Sonnet 105 (William Shakespeare) | Σονέτο 105 (Ουίλλιαμ Σαίξπηρ) [Let not my love be called idolatry: Μην πούνε την αγάπη μου ειδωλολατρία]


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Sonnet 105 (William Shakespeare) | Σονέτο 105 (Ουίλλιαμ Σαίξπηρ) [Let not my love be called idolatry: Μην πούνε την αγάπη μου ειδωλολατρία]

Let not my love be called idolatry,
Nor my beloved as an idol show,
Since all alike my songs and praises be
To one, of one, still such, and ever so.
Kind is my love to-day, to-morrow kind,
Still constant in a wondrous excellence;
Therefore my verse to constancy confined,
One thing expressing, leaves out difference.
Fair, kind, and true, is all my argument,
Fair, kind, and true, varying to other words;
And in this change is my invention spent,
Three themes in one, which wondrous scope affords.
Fair, kind, and true, have often lived alone,
Which three till now, never kept seat in one.

Μην πούνε την αγάπη μου ειδωλολατρία,
μήτε είδωλο να ιδούνε τον αγαπητόν,
επειδή τα τραγούδια μου όλα είν’ υμνωδία
για ’ναν, από ’ναν, πάντα ίδιον και πιστόν.
Καλός και σήμερα ο καλός κι αύριο καλός,
πάντα πιστός κι αυτό είν’ εξαίρεση και θάμα,
γι’ αυτό κι ο στίχος μου για να ’ναι σταθερός
δεν έχει ποικιλία, τι εκφράζει το ίδιο πράμα.
Ωραίος, καλός, πιστός είν’ όλο μου το θέμα,
ωραίος, καλός, πιστός τρεις λέξες διαφορά,
τις συναλλάζω όλο ξοδεύοντας το πνέμα,
μια τριάδα ιδέες που τόσα λένε θαμαστά.
Ωραίος, καλός, πιστός συχνά ’ταν χωρισμένα,
ποτέ δεν είχαν σμίξει ως τώρα μέσα σ’ ένα.

Μετάφραση: Βασίλης Ρώτας

This curious sonnet treads once again the very thin line between arcane humour and outright blasphemy, which has already been seen in Sonnets 34 (Peter's denial of Christ) and 52 (the Beatitudes), and it continues in 108, which has an irreverent parody of the 'Our Father'. Here the theme is that of the Holy Trinity and the poet's argument seems to be that his love is not idolatrous because it is a worship of the Holy Trinity, God the Father, God the Son, and God the Holy Ghost, which three he transmutes into fairness, kindness and truthfulness, all seen in his beloved. It is as if the poet is responding to an accusation, and defending himself against the charge of idolatrous worship which has been levelled against him. He uses the refutation that his worship of the beloved youth has the same character as the Christian worship of God in the Holy Trinity, and therefore it cannot be idolatrous. His love is not an idol, but a holy trinity of beauty, goodness and truth.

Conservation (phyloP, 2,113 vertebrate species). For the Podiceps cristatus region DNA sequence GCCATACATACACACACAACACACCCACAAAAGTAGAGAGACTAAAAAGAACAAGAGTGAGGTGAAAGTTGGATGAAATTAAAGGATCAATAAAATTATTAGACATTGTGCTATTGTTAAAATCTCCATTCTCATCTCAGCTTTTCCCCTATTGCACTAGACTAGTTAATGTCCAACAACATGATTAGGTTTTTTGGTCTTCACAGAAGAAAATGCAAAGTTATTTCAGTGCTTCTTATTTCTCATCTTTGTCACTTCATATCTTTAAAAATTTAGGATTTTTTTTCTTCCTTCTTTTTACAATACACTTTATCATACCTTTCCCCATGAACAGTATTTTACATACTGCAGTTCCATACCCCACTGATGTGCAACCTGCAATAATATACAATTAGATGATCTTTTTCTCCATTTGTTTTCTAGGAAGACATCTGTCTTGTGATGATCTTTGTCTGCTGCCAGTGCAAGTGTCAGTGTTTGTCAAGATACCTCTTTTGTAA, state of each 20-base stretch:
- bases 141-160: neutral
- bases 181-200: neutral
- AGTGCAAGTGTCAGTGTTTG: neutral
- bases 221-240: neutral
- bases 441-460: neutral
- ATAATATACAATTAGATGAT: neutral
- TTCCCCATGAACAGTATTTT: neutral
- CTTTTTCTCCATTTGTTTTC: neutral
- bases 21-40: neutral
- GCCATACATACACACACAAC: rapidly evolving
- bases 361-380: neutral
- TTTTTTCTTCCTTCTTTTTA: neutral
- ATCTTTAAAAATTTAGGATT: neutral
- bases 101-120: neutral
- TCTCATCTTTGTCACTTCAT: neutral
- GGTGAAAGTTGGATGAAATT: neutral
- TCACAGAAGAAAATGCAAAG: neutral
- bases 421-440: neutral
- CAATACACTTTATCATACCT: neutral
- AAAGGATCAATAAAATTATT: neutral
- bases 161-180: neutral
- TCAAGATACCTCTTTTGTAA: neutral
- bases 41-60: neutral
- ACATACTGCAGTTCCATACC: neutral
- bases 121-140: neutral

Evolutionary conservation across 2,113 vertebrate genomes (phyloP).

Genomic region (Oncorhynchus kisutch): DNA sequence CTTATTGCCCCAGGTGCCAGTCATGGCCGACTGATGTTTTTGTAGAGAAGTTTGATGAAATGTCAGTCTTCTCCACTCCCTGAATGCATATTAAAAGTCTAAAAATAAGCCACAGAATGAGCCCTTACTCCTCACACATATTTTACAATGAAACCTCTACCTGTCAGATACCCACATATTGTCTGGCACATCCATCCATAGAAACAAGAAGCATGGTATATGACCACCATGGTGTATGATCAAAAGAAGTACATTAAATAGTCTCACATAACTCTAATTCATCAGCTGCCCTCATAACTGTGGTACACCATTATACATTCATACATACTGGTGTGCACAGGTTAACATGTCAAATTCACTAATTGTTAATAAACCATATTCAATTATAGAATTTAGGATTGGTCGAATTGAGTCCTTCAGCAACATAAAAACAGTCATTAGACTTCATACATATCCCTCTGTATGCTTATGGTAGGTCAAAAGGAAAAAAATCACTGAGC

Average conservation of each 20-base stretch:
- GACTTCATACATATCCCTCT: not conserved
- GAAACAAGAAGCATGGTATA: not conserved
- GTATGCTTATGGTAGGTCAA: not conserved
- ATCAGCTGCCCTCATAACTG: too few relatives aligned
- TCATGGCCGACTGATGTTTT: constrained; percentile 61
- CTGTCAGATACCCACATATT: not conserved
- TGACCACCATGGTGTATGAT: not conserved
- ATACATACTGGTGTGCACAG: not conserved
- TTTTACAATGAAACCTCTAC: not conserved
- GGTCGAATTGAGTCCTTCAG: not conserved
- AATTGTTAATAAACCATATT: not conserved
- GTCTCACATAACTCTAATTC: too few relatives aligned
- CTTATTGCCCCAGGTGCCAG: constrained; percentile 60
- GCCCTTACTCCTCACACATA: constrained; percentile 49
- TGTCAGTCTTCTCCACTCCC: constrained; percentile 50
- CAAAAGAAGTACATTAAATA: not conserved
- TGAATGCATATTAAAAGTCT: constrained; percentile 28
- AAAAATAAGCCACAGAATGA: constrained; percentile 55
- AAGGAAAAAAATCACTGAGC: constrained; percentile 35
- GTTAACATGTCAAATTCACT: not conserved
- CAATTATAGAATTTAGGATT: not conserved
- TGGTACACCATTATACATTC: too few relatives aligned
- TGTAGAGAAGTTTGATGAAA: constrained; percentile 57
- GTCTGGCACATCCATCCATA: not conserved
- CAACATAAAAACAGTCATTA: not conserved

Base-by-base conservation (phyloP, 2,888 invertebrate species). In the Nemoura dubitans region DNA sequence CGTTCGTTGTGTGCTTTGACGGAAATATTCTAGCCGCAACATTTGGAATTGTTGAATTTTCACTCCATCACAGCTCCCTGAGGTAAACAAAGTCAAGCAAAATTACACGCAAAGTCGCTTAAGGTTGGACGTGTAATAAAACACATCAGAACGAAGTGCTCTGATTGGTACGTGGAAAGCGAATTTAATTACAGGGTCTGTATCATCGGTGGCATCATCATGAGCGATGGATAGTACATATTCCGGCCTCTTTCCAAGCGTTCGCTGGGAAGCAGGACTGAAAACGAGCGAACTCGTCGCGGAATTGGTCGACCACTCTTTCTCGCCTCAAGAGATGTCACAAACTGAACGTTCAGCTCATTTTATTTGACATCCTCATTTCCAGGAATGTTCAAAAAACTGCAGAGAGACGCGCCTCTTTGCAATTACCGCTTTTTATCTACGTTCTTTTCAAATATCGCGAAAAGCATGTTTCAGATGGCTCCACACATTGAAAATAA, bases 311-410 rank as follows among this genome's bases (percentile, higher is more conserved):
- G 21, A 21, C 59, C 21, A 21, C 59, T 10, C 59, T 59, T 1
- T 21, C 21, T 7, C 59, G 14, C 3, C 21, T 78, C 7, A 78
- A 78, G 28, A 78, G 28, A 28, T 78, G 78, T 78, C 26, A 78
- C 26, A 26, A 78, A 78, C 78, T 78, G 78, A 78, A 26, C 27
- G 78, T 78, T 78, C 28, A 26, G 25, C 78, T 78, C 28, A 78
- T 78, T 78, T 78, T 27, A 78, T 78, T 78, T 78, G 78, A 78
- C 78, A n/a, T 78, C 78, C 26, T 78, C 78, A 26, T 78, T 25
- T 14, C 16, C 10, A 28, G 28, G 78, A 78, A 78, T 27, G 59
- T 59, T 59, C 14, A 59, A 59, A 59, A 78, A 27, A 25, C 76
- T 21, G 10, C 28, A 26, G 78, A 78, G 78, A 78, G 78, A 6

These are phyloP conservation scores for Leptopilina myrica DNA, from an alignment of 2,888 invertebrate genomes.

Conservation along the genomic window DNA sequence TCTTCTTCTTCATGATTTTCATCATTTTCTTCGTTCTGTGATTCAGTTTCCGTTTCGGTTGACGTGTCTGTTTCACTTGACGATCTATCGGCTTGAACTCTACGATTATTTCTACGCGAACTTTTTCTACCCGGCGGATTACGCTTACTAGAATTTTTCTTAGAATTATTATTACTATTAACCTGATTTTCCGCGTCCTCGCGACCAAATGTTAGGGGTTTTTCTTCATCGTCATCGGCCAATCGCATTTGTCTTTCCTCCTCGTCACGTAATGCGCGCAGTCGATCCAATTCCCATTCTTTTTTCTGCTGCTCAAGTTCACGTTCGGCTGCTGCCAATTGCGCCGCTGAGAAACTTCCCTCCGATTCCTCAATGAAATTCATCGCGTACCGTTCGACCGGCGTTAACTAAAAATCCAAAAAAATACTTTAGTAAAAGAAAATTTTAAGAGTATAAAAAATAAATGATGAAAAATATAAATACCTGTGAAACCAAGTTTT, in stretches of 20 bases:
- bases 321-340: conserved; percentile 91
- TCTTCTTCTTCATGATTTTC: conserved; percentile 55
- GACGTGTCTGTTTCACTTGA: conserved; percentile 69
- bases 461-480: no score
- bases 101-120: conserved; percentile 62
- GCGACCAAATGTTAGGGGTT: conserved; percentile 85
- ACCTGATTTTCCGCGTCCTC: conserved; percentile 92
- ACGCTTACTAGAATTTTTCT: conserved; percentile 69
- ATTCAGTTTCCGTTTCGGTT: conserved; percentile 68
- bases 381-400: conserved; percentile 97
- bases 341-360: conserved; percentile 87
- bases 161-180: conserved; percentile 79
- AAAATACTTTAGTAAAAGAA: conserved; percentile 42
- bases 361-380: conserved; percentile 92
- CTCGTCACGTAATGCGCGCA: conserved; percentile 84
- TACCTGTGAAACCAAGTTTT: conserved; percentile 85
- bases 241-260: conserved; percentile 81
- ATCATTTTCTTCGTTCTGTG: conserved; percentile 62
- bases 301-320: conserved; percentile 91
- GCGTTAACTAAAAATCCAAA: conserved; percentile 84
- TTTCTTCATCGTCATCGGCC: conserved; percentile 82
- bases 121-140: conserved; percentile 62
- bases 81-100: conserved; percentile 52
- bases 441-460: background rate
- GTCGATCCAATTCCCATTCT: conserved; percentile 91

Commentators have on the whole found this sonnet dull and repetetive, lacking in any metaphor which might enliven it. I am more inclined to think that its life springs from the fact that it takes a rather perilous walk along a precipice. In the 16th. century to be on the wrong side of a religious divide could be a matter of life and death. Elizabeth herself was probably fairly tolerant, and could be pacified with a formula of words. But there were many religious fanatics who were ready to insist that 'He who is not with me is against me'. Being a Catholic was obviously dangerous, and being seen as a non-believer risked the threat of denunciation from all sides. Either of these would be liable to the charge of being traitors since they could be portrayed as attempting to undermine the government's declared policies. It is therefore quite difficult to decide how one should interpret this sonnet. Is it a piece of frivolous sophistry which supposedly frees the speaker from the accusation of idolatry? Or is it meant to be taken seriously, to the extent that we are to understand the poet as genuinely believing that his love of the youth is comparable to the Christian love of God, and therefore non-idolatrous? Or are we perhaps expected to interpret the poem as an allegory of some sort, of divine love, or of self-deception, or of human love?

« Last Edit: 05 Feb, 2020, 11:31:45 by spiros »


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